China’s easing of travel restrictions sparks surge in travel requests

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Internet search for Chinese air tickets on domestic and international routes rose sharply on Wednesday after Beijing said it would cut COVID-19 quarantine requirements and made changes to a mobile app used by the state for local travel.

The unexpected moves mark a significant easing of the tight restrictions that have severely curtailed travel and hurt China’s economy, though the crackdown remains in place, including a shortage of international flights, and bail has been announced by many social media users.

The Ministry of Industry said on Wednesday that a Chinese mobile app that shows whether a person has traveled in a Chinese city with areas affected by COVID will no longer mark the story with an asterisk, one of many tools China has in place to track and contain the virus. possible spread.


The asterisk has helped local authorities enforce restrictions such as quarantines and COVID testing and has generated numerous complaints.

Travelers walk through the terminal of Beijing Capital International Airport in Beijing, China, March 23, 2022.

Travelers walk through the terminal of Beijing Capital International Airport in Beijing, China, March 23, 2022.
(REUTERS/Tingshu Wang)

“It looks like a small step, but it’s a pretty big step,” a user wrote on a Twitter-like Weibo, where the ad quickly became a mainstream topic with over 200 million views.

It comes a day after Beijing eased lockdown rules and Shanghai reopened restaurants after a two-month lockdown that brought China’s largest city to a standstill and infuriated residents.

These two policies have caused a surge in travel requests.

Search platform Qunar reports that flight searches are up 60% and hotel searches have doubled in the 30 minutes following Wednesday’s announcement.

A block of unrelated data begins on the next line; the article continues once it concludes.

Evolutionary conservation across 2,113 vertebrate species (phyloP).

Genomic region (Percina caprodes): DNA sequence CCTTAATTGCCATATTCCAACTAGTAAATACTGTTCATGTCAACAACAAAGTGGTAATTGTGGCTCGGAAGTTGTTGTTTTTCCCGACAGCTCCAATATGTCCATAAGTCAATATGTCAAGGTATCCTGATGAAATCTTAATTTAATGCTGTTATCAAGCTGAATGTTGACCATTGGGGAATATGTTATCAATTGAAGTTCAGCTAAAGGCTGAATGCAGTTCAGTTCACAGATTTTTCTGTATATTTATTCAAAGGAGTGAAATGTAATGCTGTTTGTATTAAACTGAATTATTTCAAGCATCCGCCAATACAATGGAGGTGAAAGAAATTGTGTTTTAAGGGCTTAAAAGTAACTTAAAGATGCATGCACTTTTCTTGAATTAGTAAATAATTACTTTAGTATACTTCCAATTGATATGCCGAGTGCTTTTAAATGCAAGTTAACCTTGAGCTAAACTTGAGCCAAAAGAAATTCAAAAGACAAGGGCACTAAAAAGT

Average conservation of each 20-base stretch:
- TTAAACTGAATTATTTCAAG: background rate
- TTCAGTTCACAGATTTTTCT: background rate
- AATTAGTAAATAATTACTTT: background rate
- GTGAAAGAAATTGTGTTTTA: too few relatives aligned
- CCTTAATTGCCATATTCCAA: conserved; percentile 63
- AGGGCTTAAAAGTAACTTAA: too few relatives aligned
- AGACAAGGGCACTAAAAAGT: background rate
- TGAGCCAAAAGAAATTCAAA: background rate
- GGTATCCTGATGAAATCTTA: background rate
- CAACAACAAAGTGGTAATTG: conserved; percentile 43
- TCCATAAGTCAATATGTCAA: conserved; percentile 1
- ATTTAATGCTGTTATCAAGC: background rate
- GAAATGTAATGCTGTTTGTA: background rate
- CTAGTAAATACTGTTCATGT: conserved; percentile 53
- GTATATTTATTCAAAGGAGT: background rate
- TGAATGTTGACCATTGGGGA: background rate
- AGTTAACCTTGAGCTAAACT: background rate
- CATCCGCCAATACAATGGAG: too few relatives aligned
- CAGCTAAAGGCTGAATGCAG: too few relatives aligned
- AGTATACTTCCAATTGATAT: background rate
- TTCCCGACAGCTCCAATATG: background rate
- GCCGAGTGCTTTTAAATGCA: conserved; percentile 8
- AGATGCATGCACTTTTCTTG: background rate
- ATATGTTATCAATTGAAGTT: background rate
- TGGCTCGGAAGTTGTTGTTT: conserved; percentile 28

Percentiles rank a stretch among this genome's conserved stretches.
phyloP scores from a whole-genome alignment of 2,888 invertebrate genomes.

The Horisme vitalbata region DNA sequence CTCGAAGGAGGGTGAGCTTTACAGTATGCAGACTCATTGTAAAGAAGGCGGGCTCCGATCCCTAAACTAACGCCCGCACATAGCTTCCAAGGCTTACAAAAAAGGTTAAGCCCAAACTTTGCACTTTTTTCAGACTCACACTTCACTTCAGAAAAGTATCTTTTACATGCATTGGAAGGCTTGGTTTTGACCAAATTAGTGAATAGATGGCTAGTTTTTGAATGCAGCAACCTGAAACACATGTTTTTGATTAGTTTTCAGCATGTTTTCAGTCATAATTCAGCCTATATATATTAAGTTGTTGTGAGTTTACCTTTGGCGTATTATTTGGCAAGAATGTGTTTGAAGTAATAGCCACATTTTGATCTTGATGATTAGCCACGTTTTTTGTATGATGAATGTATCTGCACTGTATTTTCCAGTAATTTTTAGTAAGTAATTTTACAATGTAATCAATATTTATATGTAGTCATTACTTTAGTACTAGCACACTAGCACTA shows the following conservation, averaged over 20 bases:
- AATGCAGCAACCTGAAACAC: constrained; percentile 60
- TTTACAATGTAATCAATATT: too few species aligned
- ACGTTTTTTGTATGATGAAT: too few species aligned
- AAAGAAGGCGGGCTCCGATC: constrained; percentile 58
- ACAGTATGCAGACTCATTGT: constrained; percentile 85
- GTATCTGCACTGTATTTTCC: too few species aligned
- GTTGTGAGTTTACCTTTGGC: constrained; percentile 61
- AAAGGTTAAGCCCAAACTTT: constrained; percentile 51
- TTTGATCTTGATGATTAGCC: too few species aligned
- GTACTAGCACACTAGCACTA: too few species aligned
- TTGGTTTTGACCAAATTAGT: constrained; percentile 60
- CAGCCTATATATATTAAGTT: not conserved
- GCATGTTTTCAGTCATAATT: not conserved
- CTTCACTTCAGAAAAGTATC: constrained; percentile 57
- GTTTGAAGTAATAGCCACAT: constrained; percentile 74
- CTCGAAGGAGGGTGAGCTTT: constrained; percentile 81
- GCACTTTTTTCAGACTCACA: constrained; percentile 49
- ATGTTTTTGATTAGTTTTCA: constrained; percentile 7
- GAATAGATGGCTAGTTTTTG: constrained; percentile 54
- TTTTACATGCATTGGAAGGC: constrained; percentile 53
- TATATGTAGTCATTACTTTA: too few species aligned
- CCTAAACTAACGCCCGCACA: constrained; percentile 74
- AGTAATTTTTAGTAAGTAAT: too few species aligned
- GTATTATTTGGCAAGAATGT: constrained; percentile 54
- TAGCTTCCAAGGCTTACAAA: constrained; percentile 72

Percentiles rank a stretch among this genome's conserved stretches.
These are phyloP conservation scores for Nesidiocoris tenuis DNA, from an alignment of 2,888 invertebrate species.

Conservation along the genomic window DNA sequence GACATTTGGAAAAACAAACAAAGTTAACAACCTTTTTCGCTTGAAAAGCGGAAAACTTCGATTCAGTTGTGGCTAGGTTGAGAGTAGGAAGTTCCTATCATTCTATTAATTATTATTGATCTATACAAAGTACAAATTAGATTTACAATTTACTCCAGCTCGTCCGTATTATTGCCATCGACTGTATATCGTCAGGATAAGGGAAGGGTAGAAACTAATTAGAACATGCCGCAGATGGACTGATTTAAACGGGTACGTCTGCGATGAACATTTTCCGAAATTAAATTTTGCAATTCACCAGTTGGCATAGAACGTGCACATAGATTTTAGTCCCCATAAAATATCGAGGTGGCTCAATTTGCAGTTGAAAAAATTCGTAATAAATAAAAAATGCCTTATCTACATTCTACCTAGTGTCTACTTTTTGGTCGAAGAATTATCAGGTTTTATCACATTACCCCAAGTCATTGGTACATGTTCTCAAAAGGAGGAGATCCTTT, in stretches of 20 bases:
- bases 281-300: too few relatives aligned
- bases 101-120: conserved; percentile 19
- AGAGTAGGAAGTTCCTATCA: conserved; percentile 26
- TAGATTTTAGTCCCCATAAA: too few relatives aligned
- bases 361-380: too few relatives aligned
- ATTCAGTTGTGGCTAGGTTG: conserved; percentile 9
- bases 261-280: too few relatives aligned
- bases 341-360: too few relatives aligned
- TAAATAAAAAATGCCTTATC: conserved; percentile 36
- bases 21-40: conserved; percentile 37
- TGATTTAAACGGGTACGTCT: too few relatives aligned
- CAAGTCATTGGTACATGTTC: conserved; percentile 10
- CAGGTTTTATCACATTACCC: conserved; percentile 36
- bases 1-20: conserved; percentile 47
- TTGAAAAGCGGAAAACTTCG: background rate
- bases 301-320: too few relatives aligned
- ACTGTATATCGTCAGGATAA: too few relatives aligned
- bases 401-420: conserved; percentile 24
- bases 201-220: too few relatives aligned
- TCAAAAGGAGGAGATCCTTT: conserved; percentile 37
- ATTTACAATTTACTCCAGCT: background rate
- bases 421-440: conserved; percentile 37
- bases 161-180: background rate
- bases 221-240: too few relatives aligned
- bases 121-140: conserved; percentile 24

Competitor reported similar growth and saw a surge in interest in tickets to China from places like Japan, Singapore and South Korea.

Wait and see approach

China’s COVID-19 policy has almost wiped out international business and leisure travel, while domestic travel has also been hit hard by China’s response to outbreaks of the highly contagious Omicron variant in April and May, which led to drastic lockdowns in several cities.

This week’s mitigation measures follow a recent sharp drop in local infections.

“It’s too early to tell how much this will inspire people to travel, as in all likelihood they will still have to deal with fairly stringent testing requirements wherever they travel domestically,” said Ben Cavender, managing director of China Market Research. group.

While the rest of the world tries to live with the virus, China has vowed stick to its hard curbswhile President Xi Jinping reiterated that this strategy is “correct and effective” and should be firmly adhered to.

Many would-be travelers have said on social media and chats that they are taking a wait-and-see approach before attempting to book tickets, citing shortages of flights and government restrictions on new passports for Chinese wishing to travel overseas for reasons deemed disrespectful. significant.

Most flights to China have been limited to 75% capacity. The country also has a “switch off” system in place requiring carriers to suspend flights if they have a certain number of passengers who test positive for COVID.

On Tuesday, international flights, including to Macau, Hong Kong and Taiwan, were about 4% of pre-COVID levels this year, according to consulting firm Variflight.


Ticket prices are much higher than usual. One way tickets from Singapore to Business center of China in Shanghai for example, a cost of 50,000 to 70,000 yuan (7,460 to 10,590 US dollars) on China Eastern Airlines between July and September.

“There are very few flights, airfare is exorbitant. It is actually impossible to organize an international group trip,” said Zhou Weihong, deputy general manager of Shanghai Spring Tour travel agency.